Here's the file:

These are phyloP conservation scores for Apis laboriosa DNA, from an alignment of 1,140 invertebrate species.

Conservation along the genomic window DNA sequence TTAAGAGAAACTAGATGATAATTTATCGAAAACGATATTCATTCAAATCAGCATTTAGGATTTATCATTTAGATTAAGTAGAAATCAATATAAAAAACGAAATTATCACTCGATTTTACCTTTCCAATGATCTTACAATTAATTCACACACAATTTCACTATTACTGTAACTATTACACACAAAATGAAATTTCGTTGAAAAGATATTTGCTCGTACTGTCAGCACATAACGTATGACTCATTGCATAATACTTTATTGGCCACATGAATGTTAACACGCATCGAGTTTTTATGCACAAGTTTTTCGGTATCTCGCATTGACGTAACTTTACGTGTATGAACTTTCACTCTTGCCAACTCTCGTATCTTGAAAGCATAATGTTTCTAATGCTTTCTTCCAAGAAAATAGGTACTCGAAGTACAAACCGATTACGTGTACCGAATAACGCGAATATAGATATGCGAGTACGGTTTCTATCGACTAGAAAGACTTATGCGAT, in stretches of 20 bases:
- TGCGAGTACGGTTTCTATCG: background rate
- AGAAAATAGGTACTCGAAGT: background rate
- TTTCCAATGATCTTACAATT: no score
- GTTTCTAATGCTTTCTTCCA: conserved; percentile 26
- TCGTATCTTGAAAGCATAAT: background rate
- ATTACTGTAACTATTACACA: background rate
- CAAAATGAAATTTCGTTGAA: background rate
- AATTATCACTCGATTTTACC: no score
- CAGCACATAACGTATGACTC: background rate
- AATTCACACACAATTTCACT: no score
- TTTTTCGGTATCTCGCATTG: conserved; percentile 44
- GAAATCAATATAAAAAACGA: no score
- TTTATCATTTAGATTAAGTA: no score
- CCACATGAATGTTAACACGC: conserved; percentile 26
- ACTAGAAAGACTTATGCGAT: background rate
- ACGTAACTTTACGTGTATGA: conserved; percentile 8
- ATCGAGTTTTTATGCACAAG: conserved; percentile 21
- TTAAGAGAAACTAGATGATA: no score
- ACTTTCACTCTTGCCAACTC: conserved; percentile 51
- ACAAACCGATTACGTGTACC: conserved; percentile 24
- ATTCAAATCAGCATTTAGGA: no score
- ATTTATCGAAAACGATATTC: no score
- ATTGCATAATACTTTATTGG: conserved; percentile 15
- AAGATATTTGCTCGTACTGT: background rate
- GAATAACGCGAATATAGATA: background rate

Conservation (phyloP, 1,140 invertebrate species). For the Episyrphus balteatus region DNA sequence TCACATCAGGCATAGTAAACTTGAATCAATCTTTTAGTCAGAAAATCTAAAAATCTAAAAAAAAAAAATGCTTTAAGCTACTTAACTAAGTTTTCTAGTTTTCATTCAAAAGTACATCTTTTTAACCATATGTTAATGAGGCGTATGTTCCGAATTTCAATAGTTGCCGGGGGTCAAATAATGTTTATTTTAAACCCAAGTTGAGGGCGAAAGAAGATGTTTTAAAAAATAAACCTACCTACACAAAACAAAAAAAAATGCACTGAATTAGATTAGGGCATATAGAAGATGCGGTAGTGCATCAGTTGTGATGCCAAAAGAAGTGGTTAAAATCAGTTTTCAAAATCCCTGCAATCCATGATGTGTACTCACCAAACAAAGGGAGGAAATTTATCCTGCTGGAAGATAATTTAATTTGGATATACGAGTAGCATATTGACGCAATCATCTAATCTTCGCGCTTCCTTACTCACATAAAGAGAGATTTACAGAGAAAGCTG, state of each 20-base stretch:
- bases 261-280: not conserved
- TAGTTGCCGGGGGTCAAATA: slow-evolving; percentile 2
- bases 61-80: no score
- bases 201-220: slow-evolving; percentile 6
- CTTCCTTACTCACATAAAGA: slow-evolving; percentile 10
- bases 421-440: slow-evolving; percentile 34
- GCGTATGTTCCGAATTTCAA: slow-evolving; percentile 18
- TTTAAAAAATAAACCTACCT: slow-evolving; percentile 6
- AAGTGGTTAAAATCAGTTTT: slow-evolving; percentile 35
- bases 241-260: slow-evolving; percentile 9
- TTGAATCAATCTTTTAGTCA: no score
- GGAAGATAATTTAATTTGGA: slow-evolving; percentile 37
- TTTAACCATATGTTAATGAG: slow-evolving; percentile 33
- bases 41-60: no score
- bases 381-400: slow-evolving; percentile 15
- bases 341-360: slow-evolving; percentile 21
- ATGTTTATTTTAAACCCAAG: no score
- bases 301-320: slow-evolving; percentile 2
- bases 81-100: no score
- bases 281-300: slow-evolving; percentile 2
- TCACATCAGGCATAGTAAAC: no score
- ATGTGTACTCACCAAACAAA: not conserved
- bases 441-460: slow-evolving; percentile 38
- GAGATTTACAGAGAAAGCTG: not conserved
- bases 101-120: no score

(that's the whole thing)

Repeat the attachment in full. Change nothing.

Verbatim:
These are phyloP conservation scores for Apis laboriosa DNA, from an alignment of 1,140 invertebrate species.

Conservation along the genomic window DNA sequence TTAAGAGAAACTAGATGATAATTTATCGAAAACGATATTCATTCAAATCAGCATTTAGGATTTATCATTTAGATTAAGTAGAAATCAATATAAAAAACGAAATTATCACTCGATTTTACCTTTCCAATGATCTTACAATTAATTCACACACAATTTCACTATTACTGTAACTATTACACACAAAATGAAATTTCGTTGAAAAGATATTTGCTCGTACTGTCAGCACATAACGTATGACTCATTGCATAATACTTTATTGGCCACATGAATGTTAACACGCATCGAGTTTTTATGCACAAGTTTTTCGGTATCTCGCATTGACGTAACTTTACGTGTATGAACTTTCACTCTTGCCAACTCTCGTATCTTGAAAGCATAATGTTTCTAATGCTTTCTTCCAAGAAAATAGGTACTCGAAGTACAAACCGATTACGTGTACCGAATAACGCGAATATAGATATGCGAGTACGGTTTCTATCGACTAGAAAGACTTATGCGAT, in stretches of 20 bases:
- TGCGAGTACGGTTTCTATCG: background rate
- AGAAAATAGGTACTCGAAGT: background rate
- TTTCCAATGATCTTACAATT: no score
- GTTTCTAATGCTTTCTTCCA: conserved; percentile 26
- TCGTATCTTGAAAGCATAAT: background rate
- ATTACTGTAACTATTACACA: background rate
- CAAAATGAAATTTCGTTGAA: background rate
- AATTATCACTCGATTTTACC: no score
- CAGCACATAACGTATGACTC: background rate
- AATTCACACACAATTTCACT: no score
- TTTTTCGGTATCTCGCATTG: conserved; percentile 44
- GAAATCAATATAAAAAACGA: no score
- TTTATCATTTAGATTAAGTA: no score
- CCACATGAATGTTAACACGC: conserved; percentile 26
- ACTAGAAAGACTTATGCGAT: background rate
- ACGTAACTTTACGTGTATGA: conserved; percentile 8
- ATCGAGTTTTTATGCACAAG: conserved; percentile 21
- TTAAGAGAAACTAGATGATA: no score
- ACTTTCACTCTTGCCAACTC: conserved; percentile 51
- ACAAACCGATTACGTGTACC: conserved; percentile 24
- ATTCAAATCAGCATTTAGGA: no score
- ATTTATCGAAAACGATATTC: no score
- ATTGCATAATACTTTATTGG: conserved; percentile 15
- AAGATATTTGCTCGTACTGT: background rate
- GAATAACGCGAATATAGATA: background rate

Conservation (phyloP, 1,140 invertebrate species). For the Episyrphus balteatus region DNA sequence TCACATCAGGCATAGTAAACTTGAATCAATCTTTTAGTCAGAAAATCTAAAAATCTAAAAAAAAAAAATGCTTTAAGCTACTTAACTAAGTTTTCTAGTTTTCATTCAAAAGTACATCTTTTTAACCATATGTTAATGAGGCGTATGTTCCGAATTTCAATAGTTGCCGGGGGTCAAATAATGTTTATTTTAAACCCAAGTTGAGGGCGAAAGAAGATGTTTTAAAAAATAAACCTACCTACACAAAACAAAAAAAAATGCACTGAATTAGATTAGGGCATATAGAAGATGCGGTAGTGCATCAGTTGTGATGCCAAAAGAAGTGGTTAAAATCAGTTTTCAAAATCCCTGCAATCCATGATGTGTACTCACCAAACAAAGGGAGGAAATTTATCCTGCTGGAAGATAATTTAATTTGGATATACGAGTAGCATATTGACGCAATCATCTAATCTTCGCGCTTCCTTACTCACATAAAGAGAGATTTACAGAGAAAGCTG, state of each 20-base stretch:
- bases 261-280: not conserved
- TAGTTGCCGGGGGTCAAATA: slow-evolving; percentile 2
- bases 61-80: no score
- bases 201-220: slow-evolving; percentile 6
- CTTCCTTACTCACATAAAGA: slow-evolving; percentile 10
- bases 421-440: slow-evolving; percentile 34
- GCGTATGTTCCGAATTTCAA: slow-evolving; percentile 18
- TTTAAAAAATAAACCTACCT: slow-evolving; percentile 6
- AAGTGGTTAAAATCAGTTTT: slow-evolving; percentile 35
- bases 241-260: slow-evolving; percentile 9
- TTGAATCAATCTTTTAGTCA: no score
- GGAAGATAATTTAATTTGGA: slow-evolving; percentile 37
- TTTAACCATATGTTAATGAG: slow-evolving; percentile 33
- bases 41-60: no score
- bases 381-400: slow-evolving; percentile 15
- bases 341-360: slow-evolving; percentile 21
- ATGTTTATTTTAAACCCAAG: no score
- bases 301-320: slow-evolving; percentile 2
- bases 81-100: no score
- bases 281-300: slow-evolving; percentile 2
- TCACATCAGGCATAGTAAAC: no score
- ATGTGTACTCACCAAACAAA: not conserved
- bases 441-460: slow-evolving; percentile 38
- GAGATTTACAGAGAAAGCTG: not conserved
- bases 101-120: no score